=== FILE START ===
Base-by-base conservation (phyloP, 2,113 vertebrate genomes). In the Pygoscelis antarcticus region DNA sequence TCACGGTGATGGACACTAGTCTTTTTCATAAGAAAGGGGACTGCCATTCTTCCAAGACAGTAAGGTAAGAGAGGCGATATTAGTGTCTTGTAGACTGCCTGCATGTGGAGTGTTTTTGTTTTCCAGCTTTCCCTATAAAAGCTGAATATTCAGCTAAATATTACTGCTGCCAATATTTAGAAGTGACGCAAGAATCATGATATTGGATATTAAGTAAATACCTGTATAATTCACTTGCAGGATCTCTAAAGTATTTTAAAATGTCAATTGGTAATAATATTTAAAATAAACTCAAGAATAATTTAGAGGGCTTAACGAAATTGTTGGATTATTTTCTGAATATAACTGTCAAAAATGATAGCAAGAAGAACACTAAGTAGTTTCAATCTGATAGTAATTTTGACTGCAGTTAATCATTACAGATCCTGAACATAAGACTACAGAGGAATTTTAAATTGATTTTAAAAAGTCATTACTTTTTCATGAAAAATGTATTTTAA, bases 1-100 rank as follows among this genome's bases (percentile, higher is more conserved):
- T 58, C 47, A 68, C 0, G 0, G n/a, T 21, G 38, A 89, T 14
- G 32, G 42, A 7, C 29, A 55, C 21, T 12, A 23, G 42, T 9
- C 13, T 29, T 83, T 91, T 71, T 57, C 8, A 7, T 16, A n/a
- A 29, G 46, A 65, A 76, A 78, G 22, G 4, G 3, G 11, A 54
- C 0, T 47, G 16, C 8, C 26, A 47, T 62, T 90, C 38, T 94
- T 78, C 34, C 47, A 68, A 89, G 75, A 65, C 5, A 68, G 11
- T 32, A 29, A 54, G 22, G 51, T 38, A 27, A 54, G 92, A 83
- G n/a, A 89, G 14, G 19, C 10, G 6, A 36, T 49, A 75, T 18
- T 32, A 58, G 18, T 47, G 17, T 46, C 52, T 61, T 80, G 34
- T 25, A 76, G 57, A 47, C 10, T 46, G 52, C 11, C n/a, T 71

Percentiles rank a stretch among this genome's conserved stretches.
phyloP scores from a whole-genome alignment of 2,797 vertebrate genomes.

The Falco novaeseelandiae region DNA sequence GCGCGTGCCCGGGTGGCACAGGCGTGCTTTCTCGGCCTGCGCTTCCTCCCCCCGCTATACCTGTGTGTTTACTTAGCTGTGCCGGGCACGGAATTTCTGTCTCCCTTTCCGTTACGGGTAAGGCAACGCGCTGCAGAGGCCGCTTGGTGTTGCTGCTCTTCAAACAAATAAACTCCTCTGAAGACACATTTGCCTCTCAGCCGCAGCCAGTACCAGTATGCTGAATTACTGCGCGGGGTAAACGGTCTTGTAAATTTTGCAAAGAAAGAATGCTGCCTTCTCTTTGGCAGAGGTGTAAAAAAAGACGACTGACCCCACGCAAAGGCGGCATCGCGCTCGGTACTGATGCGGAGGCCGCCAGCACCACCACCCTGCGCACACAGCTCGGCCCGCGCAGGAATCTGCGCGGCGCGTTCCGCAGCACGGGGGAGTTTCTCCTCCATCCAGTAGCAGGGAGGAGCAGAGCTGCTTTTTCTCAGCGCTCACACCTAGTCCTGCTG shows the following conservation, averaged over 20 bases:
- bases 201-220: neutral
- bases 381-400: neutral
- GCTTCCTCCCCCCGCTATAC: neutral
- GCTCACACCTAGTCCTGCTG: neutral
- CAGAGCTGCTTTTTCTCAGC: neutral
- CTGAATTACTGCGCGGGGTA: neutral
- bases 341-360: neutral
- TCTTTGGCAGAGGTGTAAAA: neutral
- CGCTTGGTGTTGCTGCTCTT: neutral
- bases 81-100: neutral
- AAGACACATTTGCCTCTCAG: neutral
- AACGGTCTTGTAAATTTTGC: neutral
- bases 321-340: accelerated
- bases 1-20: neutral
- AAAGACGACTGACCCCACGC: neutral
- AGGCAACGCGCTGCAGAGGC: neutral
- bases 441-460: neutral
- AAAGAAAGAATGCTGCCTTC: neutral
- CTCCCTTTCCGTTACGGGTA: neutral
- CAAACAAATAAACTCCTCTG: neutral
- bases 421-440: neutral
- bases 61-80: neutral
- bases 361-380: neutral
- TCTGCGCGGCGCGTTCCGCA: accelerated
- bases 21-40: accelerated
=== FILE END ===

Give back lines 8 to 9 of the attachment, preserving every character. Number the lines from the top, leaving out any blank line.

- T 32, A 29, A 54, G 22, G 51, T 38, A 27, A 54, G 92, A 83
- G n/a, A 89, G 14, G 19, C 10, G 6, A 36, T 49, A 75, T 18